British Theatre Consortium

Theatre Spectatorship and Value Attribution Final Report

WHAT IS THIS PROJECT?

Critical Mass: Theatre Spectatorship and Value Attribution is a research project looking at how theatre audiences value the experience of attending performances. The focus is on the self-reported descriptions of experiences of individuals who attend the theatre, which was gathered mainly through online questionnaires, interviews, and creative workshops. We also tapped memory by asking some subjects about a performance they saw one year  or more ago. The research examined how individuals process the cognitive and affective experience of seeing a theatre performance in relation to their context (location, identity, and moment-in-time), their previous theatre histories, and their associational networks.

Click on the cover to read the report.

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WHO LED THIS PROJECT AND WHO WAS INVOLVED? This project was led by the University of Warwick, funded by the Arts and Humanities Research Council (AHRC), and was  carried out in collaboration with Royal Holloway University of London, Manchester Metropolitan University, and The British Theatre Consortium (BTC), a small think-tank of academics and artists. Professor Janelle Reinelt (Warwick) was the principal investigator; Professor Dan Rebellato and Senior Lecturer Chris Megson of Royal Holloway, and Senior Lecturer Julie Wilkinson of Manchester Metropolitan were co-investigators. The playwright David Edgar was consultant to the project  and Dr. Jane Woddis was Project Manager–all are members of the BTC. In addition, the project had three theatre partners: the Royal Shakespeare Company, the Young Vic, and the Drum Theatre in Plymouth, who facilitated this research.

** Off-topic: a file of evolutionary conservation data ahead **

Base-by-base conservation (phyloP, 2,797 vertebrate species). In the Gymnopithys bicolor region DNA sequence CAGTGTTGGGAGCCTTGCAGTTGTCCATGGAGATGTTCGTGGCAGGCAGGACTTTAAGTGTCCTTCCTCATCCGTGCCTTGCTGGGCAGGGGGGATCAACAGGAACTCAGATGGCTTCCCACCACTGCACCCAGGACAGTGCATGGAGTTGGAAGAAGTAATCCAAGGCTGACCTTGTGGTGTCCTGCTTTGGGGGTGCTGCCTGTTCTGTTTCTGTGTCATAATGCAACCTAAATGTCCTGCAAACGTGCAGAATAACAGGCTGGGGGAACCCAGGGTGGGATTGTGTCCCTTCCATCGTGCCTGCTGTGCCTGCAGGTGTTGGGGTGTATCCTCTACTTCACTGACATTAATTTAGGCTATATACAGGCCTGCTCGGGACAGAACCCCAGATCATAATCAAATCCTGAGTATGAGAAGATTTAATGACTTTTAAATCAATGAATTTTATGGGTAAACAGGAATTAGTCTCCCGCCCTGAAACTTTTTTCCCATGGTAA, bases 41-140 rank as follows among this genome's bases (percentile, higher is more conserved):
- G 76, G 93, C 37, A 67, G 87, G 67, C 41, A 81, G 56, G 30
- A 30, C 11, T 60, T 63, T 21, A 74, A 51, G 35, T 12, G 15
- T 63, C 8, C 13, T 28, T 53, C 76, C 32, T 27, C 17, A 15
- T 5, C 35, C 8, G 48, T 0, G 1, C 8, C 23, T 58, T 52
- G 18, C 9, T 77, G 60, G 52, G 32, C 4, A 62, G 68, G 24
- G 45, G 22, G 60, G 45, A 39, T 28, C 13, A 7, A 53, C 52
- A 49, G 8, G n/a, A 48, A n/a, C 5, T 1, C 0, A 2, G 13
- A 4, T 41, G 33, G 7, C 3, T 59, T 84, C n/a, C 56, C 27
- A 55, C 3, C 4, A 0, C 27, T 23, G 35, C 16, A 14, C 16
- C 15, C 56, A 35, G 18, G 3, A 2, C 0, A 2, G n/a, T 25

2 thoughts on “Theatre Spectatorship and Value Attribution Final Report

  1. I attended the RSC meeting last Thursday and on reflection wanted to say that it occurred to me that one of the motivations for people talking about their theatrical experience is quite different to that which the project has concentrated on. We rarely feel moved to discuss a theatre experience because we have been but more often it is simply that we wish to demonstrate to others that we are both interesting, informed and intelligent…by virtue if the fact that we are a) attendees and b) actually going out.The reason I think peoples view didn’t change after such discussions would be that most people you discuss your experience with wouldn’t have attended the event themselves, therefore in most cases that conversation would be a broadcast of information rather than a discussion.

    Best wishes

    Sam

  2. I attended the meeting in Stratford last week and found it very interesting. The audiences at the RSC and The Young Vic are a much more dedicated theatre going audience than, say, a typical West End Show. It would be interesting to carry out a similar survey on a long running show there and also a musical – why not “Les Miserables”? It might also be interesting to do a similar survey of school groups attending the RSC – the schools must be known, and I am sure teachers could be persuaded to take part. The dedicated theatre goer is more likely to be from Social classes A and Ba as your survey suggested, but a captive young audience from aa school would be very interesting. One of the big problems facing theatres is to involve young people and ethnic minorities, both of whom are poorly represented, without driving away the regular theatre goers. i attended a most interesting discussion at the National Theatre a year or so ago chaired by Paterson Joseph, about trying to attract ethnic minorities to the theatre, but came away with little in the wy of ideas, as what was being talked about would not have encouraged me to the theatre. Please keep me informed about progress, as I have been a dedicated theatre goer for over 60 years and intend to continue as long as my legs hold out!

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